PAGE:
GWG connects local Indigenous students with employment opportunities

GWG connects local Indigenous students with employment opportunities

Local firm, GWG Recruitment has partnered with the NRL School to Work program to support young Indigenous Australians with work experience, mentoring, and leadership opportunities.

As part of this partnership, and in the lead up to NAIDOC Week, GWG recently held The NRL School to Work – Career Day, to connect Year 11 and 12 Indigenous students with local employers.

Held at Yamuloong Centre in Garden Suburb, the event was attended by more than 30 students from local schools across the Hunter and Central Coast.

GWG’s CEO, Julie Gearie said the Career Day was highly productive and beneficial for both employers and students alike.

“It was fabulous to see some of Newcastle and the Hunter’s largest employers participate including Catholic Diocese of Maitland – Newcastle, WesTrac, Tomago Aluminium, ARTC, Port of Newcastle, Newcastle Permanent Building Society, Hunter Water and Port Stephens Council.”

Each organisation presented opportunities within their workforces, practical career advice, and inspiring stories to a captivated student audience.

The employers discussed both trades and professional pathways including graduate programs, apprenticeships, work placements and scholarships.

“They are leading the way in creating stronger pathways for Aboriginal and Torres Strait peoples and providing meaningful opportunities for young people,” Julie said.

“Equally, the Career Day was also a chance for organisations to speak directly with talented young people that could become valued members of their workforce.”

The NRL’s School to Work Project Officer, Charmaine Piper said experiences like the Career Day are critical for students as they move through year 11 and 12.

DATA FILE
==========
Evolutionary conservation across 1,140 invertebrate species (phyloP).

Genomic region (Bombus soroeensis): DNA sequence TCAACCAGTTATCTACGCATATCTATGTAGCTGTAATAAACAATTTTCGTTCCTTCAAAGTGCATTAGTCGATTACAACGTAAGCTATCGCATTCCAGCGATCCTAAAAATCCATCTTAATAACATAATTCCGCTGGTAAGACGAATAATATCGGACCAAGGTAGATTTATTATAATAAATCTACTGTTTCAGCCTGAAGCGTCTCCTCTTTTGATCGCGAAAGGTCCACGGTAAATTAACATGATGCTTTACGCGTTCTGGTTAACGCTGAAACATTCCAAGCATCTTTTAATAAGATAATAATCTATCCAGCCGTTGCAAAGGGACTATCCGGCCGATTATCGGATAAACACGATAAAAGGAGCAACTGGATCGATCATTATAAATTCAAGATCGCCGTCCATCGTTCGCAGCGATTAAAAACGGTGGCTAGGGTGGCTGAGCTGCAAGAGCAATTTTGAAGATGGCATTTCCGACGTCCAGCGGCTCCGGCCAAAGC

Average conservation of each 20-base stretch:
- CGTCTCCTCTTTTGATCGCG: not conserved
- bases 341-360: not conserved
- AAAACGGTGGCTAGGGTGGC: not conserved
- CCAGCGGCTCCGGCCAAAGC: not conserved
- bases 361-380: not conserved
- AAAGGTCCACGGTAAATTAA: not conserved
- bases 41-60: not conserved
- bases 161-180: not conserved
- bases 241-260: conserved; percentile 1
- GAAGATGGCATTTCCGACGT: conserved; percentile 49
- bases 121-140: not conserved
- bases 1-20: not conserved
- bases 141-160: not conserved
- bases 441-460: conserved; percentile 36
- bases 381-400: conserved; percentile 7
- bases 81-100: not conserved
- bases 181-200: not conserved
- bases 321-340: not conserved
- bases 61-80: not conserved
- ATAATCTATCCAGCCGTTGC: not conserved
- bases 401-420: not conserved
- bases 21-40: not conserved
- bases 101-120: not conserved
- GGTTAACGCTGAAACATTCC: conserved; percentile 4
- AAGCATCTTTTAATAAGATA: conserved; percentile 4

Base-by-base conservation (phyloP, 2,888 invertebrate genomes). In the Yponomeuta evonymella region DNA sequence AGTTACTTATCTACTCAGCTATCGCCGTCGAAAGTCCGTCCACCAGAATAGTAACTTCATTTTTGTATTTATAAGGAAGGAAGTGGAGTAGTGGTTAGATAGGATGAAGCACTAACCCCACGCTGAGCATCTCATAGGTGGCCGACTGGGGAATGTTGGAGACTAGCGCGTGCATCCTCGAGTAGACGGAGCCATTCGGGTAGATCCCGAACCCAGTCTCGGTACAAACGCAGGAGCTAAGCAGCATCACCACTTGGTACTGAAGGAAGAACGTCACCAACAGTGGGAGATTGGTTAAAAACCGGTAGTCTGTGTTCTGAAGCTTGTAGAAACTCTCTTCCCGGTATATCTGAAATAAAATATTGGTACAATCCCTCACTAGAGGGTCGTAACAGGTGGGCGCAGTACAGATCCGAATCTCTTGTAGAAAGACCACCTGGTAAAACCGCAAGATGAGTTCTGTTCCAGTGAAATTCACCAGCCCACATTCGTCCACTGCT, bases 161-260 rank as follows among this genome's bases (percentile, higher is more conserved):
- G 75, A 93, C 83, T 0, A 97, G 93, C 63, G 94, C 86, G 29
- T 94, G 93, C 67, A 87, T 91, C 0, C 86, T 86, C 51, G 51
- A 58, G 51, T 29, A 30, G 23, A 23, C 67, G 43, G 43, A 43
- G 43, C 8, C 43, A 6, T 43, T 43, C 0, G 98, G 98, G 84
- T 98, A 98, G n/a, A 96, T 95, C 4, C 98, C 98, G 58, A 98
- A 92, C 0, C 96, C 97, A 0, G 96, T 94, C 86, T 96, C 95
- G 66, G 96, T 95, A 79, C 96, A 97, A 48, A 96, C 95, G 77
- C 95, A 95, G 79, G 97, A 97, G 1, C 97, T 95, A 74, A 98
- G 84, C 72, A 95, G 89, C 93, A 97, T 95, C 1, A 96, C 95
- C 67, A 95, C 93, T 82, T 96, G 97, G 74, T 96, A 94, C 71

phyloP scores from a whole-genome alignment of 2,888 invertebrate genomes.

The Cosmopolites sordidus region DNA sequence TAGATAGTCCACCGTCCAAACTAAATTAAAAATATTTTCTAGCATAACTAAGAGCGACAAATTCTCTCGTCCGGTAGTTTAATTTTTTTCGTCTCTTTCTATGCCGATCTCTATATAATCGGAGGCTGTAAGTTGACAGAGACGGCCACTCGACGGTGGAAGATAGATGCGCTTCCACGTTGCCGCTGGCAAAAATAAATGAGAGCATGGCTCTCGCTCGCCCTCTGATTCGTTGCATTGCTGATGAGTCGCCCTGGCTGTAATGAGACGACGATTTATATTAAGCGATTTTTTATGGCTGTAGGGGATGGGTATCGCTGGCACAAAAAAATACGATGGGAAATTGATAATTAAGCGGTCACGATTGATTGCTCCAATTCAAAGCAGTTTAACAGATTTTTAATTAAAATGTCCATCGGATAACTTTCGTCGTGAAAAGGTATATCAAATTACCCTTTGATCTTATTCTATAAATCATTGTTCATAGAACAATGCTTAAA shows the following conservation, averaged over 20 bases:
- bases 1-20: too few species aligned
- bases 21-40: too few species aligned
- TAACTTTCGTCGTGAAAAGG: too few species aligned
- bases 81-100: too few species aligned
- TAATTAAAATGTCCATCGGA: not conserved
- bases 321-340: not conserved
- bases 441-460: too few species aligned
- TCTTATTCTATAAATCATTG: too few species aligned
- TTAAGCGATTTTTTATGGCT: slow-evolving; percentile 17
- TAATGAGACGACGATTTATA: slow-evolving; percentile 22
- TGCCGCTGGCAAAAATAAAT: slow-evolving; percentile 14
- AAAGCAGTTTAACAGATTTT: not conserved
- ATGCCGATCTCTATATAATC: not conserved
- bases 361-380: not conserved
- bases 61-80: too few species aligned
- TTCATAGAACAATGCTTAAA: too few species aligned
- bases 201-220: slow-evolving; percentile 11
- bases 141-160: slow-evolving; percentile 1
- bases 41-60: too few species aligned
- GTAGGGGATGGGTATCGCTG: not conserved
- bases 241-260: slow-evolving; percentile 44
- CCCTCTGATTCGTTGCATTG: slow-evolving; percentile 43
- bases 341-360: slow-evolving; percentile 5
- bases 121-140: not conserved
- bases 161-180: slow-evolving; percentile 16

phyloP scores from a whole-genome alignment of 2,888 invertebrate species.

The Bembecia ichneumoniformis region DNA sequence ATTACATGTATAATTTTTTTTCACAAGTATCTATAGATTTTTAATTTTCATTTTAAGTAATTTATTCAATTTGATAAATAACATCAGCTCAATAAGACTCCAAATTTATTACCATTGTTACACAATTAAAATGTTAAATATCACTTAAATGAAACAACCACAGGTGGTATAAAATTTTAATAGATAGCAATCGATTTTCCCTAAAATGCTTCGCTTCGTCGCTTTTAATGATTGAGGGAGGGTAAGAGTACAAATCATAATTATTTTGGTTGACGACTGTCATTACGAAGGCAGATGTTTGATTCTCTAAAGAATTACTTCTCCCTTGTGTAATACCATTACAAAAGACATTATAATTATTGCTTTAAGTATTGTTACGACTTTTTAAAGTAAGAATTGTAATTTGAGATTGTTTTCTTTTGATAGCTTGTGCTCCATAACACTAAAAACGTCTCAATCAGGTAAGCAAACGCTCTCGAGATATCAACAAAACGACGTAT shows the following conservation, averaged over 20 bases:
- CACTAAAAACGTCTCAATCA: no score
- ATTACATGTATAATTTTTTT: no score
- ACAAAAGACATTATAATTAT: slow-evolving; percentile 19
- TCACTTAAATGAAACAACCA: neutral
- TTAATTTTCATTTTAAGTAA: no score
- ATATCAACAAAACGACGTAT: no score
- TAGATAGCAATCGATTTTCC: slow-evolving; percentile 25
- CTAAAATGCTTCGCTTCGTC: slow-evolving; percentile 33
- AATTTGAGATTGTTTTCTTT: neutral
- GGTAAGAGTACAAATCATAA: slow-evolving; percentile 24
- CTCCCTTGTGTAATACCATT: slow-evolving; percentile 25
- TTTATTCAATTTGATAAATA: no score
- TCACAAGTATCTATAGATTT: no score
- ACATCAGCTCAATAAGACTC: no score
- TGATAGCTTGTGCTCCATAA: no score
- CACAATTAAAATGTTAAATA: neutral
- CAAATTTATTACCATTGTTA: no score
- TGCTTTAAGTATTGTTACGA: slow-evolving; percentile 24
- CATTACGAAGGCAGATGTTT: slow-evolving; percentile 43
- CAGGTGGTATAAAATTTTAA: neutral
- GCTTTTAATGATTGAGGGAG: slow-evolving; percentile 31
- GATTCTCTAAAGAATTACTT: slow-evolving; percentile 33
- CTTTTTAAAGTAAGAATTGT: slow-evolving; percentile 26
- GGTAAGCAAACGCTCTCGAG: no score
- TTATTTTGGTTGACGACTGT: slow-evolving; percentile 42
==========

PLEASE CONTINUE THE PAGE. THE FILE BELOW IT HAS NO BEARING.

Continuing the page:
“This event is as an important way to connect students with real opportunities and hear from real employers about how to best set themselves up for success,” Charmaine said.

“As students move into the final years of school and are thinking about further study, apprenticeships and work experience it is important to enable conversations and provide advice to help guide these life-shaping decisions.

“The participants showed such enthusiasm and were so engaged with the presentations – asking all the right questions.”

Julie said GWG has a strong focus on non-discriminatory processes that are respectful and value difference.

“We know that a diverse and inclusive working environment results in better ideas, creativity, problem solving and positive connections with customers and the community,” she said.

“We focus on enabling a collaborative, supportive, and respectful environment for clients and candidates through the removal of all barriers, discrimination, and intolerance.

“The Career Day and our ongoing work with the NRL School to Work program is just one way we are contributing to help close the economic and social gaps between Indigenous and non- Indigenous Australians and create more diverse and inclusive workforces now and into the future.

“I’m really excited to see what’s next for the students, it’s clear that they have bright futures ahead, and we look forward to continuing to support them in their careers,” Julie concluded.

Based on the success of the NRL School to Work Career Day, this event will become an annual fixture.

Organisations who operate programs or have pathways for young Indigenous Australian’s are encouraged to get in touch for their 2022 event.

IMAGE | Bailey Scholes from Callaghan College Jesmond campus and Ryli Johnson from Cardiff High School at GWG’s Career Day.

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